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MU study shows dogs improve quality of life for families with autistic children

Rebecca Johnson is the director the MU Research Center for Human-Animal Interaction (ReCHAI) and professor in the MU Sinclair School of Nursing and College of Veterinary Medicine.
Rebecca Johnson is the director the MU Research Center for Human-Animal Interaction (ReCHAI) and professor in the MU Sinclair School of Nursing and College of Veterinary Medicine.
MU News Bureau

Interdisciplinary researchers at the University of Missouri have found that families who have children with autism spectrum disorders believe dog ownership has had a positive impact in their lives.

“We are beginning to learn how companion animals may provide comfort and unconditional love to families of children with autism and to the children themselves,” said Rebecca Johnson, director of the MU Research Center for Human-Animal Interaction (ReCHAI) and a professor in the MU Sinclair School of Nursing and the College of Veterinary Medicine. “This may be particularly important given the very high stress levels of these families. Pet dogs can have a calming effect in stressful situations, as has been shown widely in research.”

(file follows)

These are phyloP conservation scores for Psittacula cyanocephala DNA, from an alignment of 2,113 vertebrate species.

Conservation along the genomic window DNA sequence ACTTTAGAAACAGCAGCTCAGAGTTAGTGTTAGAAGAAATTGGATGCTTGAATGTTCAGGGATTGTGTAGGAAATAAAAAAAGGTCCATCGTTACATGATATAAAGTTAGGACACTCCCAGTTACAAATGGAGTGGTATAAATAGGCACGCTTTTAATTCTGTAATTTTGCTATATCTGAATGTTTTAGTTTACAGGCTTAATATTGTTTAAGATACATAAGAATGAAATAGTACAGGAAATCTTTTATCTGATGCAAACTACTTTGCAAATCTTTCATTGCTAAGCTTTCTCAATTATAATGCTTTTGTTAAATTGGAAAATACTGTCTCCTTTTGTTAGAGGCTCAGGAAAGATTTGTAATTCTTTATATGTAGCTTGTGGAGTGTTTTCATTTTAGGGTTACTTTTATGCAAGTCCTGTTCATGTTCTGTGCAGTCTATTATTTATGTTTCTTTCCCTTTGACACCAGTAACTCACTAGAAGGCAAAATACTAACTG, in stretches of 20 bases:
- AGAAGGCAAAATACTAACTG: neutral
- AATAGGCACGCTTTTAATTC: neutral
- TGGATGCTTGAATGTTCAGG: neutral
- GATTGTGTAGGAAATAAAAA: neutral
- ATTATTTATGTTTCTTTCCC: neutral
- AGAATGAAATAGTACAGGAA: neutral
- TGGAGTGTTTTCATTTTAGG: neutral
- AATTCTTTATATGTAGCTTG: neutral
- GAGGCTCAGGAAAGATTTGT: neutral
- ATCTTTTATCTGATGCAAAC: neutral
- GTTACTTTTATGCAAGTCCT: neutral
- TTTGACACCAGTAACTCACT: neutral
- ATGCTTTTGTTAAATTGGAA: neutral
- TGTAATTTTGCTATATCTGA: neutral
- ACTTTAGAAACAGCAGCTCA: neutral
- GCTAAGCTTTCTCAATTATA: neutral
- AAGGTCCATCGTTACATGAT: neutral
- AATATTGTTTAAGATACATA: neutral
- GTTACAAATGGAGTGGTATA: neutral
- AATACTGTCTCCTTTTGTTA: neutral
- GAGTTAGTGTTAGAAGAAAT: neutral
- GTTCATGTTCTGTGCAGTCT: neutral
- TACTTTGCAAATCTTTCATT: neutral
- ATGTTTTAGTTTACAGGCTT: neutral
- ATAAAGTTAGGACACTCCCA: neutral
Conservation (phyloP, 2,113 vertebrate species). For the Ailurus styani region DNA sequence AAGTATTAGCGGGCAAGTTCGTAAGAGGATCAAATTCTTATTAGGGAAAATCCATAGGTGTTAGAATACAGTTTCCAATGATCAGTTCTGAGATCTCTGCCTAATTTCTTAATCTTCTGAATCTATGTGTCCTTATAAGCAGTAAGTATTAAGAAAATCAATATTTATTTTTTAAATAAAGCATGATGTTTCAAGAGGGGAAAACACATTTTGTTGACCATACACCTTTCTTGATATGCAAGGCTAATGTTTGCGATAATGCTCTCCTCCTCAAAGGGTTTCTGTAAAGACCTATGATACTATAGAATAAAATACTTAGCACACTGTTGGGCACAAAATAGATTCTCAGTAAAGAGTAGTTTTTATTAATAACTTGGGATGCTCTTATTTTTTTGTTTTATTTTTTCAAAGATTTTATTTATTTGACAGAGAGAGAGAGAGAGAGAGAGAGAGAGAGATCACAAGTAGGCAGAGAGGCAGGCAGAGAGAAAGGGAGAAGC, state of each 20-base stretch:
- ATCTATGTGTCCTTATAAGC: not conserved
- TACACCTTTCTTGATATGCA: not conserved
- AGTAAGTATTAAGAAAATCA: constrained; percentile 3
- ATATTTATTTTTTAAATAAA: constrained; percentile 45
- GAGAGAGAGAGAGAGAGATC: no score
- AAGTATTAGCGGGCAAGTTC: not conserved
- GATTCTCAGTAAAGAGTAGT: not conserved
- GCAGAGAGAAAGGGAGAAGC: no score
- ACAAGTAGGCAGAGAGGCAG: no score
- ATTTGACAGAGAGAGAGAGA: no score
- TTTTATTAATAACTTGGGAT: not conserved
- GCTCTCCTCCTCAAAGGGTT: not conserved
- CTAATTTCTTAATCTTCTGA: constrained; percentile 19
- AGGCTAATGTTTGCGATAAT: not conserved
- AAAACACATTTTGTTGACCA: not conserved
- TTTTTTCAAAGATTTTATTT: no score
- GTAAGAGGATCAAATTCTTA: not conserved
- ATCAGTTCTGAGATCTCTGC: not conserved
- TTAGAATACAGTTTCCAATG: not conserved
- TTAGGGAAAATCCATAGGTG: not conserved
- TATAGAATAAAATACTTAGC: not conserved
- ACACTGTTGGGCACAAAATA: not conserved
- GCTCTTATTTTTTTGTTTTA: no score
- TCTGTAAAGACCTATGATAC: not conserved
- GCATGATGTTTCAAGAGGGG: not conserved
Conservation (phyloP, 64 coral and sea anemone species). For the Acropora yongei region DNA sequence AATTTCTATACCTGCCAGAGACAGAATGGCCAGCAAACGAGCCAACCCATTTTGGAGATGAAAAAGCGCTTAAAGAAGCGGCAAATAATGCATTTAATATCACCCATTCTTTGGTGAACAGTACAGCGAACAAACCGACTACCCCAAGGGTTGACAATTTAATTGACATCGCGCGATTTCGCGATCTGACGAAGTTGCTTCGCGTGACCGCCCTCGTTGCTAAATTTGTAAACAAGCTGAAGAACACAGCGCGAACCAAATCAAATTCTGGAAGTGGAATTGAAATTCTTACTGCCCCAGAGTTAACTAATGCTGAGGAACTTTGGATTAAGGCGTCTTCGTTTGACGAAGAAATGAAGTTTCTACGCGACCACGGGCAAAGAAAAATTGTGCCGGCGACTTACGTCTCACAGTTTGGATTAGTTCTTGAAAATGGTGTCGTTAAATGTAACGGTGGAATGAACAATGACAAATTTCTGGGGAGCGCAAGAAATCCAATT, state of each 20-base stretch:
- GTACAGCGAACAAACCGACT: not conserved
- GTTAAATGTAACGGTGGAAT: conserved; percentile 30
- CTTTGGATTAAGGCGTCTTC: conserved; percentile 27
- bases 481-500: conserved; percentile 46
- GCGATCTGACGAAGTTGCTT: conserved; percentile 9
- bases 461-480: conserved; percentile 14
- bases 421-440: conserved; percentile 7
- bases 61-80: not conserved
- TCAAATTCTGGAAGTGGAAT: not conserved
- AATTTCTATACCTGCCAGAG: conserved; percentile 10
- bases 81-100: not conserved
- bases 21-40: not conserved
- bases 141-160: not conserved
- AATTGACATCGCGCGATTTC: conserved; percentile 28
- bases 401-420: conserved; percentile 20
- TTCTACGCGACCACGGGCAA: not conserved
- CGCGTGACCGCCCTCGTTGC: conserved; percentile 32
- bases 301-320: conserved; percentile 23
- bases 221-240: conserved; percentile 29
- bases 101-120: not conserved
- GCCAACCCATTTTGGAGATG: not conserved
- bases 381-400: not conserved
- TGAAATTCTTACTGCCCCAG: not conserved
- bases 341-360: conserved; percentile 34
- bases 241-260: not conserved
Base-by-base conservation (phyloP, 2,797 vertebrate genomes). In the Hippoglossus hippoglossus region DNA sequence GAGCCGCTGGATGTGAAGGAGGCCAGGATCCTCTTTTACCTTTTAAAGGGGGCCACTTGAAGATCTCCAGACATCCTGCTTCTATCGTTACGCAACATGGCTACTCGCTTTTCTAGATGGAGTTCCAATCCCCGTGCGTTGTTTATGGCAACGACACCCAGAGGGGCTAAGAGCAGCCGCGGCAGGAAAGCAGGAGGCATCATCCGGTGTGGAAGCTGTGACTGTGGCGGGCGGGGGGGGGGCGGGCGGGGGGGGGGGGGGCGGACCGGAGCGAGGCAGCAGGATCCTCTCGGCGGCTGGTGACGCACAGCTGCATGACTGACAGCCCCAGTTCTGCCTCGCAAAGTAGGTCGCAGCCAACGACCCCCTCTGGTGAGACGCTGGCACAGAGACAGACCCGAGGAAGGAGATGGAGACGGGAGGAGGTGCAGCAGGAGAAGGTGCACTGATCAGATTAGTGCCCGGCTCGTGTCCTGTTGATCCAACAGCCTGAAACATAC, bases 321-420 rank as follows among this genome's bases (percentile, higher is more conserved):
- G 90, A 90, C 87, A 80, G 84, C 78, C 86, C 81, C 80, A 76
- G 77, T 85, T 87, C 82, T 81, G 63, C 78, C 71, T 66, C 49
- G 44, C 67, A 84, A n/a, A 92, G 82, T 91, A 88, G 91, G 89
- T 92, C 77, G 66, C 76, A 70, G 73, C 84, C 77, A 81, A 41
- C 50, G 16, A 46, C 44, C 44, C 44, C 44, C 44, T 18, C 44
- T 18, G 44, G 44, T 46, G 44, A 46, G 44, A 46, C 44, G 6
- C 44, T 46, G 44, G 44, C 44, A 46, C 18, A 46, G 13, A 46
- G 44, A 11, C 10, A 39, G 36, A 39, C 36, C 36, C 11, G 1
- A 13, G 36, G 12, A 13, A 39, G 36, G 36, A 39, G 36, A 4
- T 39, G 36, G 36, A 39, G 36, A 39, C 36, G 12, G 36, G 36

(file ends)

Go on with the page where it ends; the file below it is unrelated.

According to information that the university released on Monday, researchers used new social media mapping methods to analyze the posts of families affected by autism. The researchers analyzed word clusters such as “pet,” “love” and “family” from thousands of internet forum and social media posts by members of families with ASD kids. They concluded from their analysis that dogs trained to be therapy or service animals can help these children in school and social settings, as well improve the overall quality of life for every member of their families.

“Pet dogs are common in families with typically developing children and also among families of children with autism,” said Gretchen Carlisle, a former doctoral student in the MU Sinclair School of Nursing. “Most parents reported that their children were attached to their dogs, and children said they had closer bonds with small dogs. Considering the special needs of children with autism, selecting the right dog for the right family may be very important for successful family/pet relationships.”